This book can be considered as an introduction to some issues on the border between philosophy and science. It is intended for an audience interested in the problems that arise in scientific knowledge about the so-called post-modern era, and willing to study in some detail and depth the physical and mathematical foundations of the theory of relativity, and some of applications in astrophysics and cosmology. It assumes familiarity with the epistemology and other branches of philosophy. The philosophical content, including epistemological, are introduced as needed, starting with the first chapter is intended entirely to them, culminating in the fourteenth chapter, which discusses the structure of the theory of relativity, the theory general physics and cosmology from that point of view. In his chapters describes: the development of ideas in the Newtonian mechanics of particles and the classical theory of fields, including electromagnetism, the crisis in the foundations of nineteenth-century physics, the foundations, limitations and some applications of restricted theory, knowledge of mathematics, calculus of variations, foundations of general relativity theory, applications Schwartzschild solution, applications in astronomy and cosmology, relativistic physics issues and finally, aspects of scientific research work from the point of psychological and sociological

  3. Problems Related to the Translation of Political Texts

    Directory of Open Access Journals (Sweden)

    Sárosi-Márdirosz Krisztina

    2015-03-01

    Full Text Available This study deals with the problems related to the translation of political texts in the theoretical framework elaborated by the researchers working in the field of translation studies and reflects on the terminological peculiarities of the special language used for this text type. Consideration of the theoretical framework is followed by the analysis of a specific text spoken then written in English and translated into Hungarian and Romanian. The conclusions are intended to highlight the fact that there are no recipes for translating a political speech, because translation is not only a technical process that uses translation procedures and applies transfer operations, but also a matter of understanding cultural, historical and political situations and their significance.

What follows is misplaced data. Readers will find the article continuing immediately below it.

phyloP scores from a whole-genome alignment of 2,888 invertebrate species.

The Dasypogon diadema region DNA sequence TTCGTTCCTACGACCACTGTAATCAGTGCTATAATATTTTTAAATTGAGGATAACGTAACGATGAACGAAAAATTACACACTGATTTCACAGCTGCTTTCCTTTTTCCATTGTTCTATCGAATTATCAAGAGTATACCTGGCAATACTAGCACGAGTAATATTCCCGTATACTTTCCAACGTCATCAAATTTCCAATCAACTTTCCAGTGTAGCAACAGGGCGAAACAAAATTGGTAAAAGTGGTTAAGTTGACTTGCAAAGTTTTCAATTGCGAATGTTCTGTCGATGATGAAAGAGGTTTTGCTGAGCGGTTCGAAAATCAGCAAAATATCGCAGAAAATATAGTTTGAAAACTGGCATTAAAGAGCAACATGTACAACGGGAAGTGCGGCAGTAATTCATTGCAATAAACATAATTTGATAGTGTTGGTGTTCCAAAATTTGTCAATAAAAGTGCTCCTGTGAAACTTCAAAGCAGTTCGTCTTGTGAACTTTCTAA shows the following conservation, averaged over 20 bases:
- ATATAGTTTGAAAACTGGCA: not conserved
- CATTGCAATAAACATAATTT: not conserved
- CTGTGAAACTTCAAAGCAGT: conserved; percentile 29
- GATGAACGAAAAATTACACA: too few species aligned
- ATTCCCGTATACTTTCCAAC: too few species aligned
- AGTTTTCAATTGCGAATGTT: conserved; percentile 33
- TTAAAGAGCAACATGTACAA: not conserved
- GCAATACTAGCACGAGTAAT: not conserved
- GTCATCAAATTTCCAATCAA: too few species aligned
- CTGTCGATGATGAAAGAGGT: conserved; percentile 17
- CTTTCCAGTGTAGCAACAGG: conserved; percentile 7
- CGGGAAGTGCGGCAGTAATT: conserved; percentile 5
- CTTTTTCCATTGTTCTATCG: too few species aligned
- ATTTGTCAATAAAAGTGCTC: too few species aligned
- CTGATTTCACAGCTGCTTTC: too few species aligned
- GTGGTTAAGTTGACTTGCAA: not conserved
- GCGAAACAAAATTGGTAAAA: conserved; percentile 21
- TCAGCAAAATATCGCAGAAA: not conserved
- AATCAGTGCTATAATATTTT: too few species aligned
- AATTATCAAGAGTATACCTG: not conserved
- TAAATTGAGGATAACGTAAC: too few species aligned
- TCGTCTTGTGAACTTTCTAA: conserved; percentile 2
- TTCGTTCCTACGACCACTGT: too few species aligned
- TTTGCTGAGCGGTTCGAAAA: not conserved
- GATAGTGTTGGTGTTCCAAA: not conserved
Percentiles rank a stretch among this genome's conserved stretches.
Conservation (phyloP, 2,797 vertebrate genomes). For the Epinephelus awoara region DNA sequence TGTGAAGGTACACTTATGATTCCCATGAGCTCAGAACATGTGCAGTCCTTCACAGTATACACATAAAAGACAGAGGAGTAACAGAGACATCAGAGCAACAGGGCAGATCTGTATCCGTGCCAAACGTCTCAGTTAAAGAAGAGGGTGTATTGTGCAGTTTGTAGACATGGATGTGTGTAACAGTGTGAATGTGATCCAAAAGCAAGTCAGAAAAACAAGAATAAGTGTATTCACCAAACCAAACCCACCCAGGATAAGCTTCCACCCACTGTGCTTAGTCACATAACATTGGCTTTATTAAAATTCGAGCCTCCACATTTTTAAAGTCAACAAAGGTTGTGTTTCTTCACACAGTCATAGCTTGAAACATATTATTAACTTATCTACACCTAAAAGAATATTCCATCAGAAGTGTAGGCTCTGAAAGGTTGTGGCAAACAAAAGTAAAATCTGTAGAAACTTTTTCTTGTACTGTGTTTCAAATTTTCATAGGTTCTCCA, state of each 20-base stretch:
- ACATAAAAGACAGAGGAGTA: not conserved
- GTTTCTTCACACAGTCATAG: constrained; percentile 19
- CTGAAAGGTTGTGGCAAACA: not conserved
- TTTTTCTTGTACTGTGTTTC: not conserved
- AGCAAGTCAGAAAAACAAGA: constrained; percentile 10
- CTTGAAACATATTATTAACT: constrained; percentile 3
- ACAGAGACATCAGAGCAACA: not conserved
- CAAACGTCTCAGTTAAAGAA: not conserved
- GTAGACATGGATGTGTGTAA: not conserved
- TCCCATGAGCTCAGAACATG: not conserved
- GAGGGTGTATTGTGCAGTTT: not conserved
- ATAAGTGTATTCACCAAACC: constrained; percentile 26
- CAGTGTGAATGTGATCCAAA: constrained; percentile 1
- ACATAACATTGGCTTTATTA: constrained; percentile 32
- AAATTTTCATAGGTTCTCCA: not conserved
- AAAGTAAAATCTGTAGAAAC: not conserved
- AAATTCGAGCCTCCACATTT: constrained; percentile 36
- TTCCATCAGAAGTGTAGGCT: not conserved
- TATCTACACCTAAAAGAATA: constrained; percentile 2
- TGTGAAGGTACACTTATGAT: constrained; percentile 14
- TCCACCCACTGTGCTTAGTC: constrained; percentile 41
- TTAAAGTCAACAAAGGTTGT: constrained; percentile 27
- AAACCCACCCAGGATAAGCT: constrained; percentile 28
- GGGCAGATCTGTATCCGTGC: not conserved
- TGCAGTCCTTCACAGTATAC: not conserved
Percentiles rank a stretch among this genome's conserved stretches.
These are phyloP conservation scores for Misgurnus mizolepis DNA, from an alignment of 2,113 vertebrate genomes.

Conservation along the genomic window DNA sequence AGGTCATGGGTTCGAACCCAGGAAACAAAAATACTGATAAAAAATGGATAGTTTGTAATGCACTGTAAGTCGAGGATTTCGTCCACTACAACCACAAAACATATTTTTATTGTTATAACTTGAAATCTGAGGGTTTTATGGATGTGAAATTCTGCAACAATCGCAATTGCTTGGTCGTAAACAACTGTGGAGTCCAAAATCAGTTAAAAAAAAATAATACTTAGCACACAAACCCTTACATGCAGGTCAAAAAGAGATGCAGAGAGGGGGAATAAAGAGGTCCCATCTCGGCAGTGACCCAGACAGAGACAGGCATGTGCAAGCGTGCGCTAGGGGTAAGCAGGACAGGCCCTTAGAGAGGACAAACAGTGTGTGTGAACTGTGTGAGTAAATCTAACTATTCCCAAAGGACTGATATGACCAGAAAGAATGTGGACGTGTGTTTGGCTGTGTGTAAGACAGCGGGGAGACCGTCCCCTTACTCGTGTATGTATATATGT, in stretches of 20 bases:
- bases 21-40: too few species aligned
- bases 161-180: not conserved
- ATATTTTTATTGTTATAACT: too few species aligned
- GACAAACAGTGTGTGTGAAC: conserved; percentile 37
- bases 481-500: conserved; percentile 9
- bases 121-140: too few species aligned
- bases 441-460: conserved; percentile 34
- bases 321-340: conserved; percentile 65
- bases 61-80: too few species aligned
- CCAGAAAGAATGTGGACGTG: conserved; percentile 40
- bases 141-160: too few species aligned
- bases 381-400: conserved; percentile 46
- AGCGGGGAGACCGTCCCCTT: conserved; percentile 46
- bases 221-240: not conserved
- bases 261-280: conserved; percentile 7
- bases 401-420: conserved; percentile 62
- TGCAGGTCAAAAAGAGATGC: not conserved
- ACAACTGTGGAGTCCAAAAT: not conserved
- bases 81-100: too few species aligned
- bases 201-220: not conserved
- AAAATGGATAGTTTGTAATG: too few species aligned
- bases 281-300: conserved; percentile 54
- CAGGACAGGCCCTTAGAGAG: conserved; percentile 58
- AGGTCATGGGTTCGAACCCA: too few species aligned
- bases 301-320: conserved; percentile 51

4. Summary of ground motion prediction results for Nevada Test Site underground nuclear explosions related to the Yucca Mountain project

    International Nuclear Information System (INIS)

    Walck, M.C.

    1996-10-01

    This report summarizes available data on ground motions from underground nuclear explosions recorded on and near the Nevada Test Site, with emphasis on the ground motions recorded at stations on Yucca Mountain, the site of a potential high-level radioactive waste repository. Sandia National Laboratories, through the Weapons Test Seismic Investigations project, collected and analyzed ground motion data from NTS explosions over a 14-year period, from 1977 through 1990. By combining these data with available data from earlier, larger explosions, prediction equations for several ground motion parameters have been developed for the Test Site area for underground nuclear explosion sources. Also presented are available analyses of the relationship between surface and downhole motions and spectra and relevant crustal velocity structure information for Yucca Mountain derived from the explosion data. The data and associated analyses demonstrate that ground motions at Yucca Mountain from nuclear tests have been at levels lower than would be expected from moderate to large earthquakes in the region; thus nuclear explosions, while located relatively close, would not control seismic design criteria for the potential repository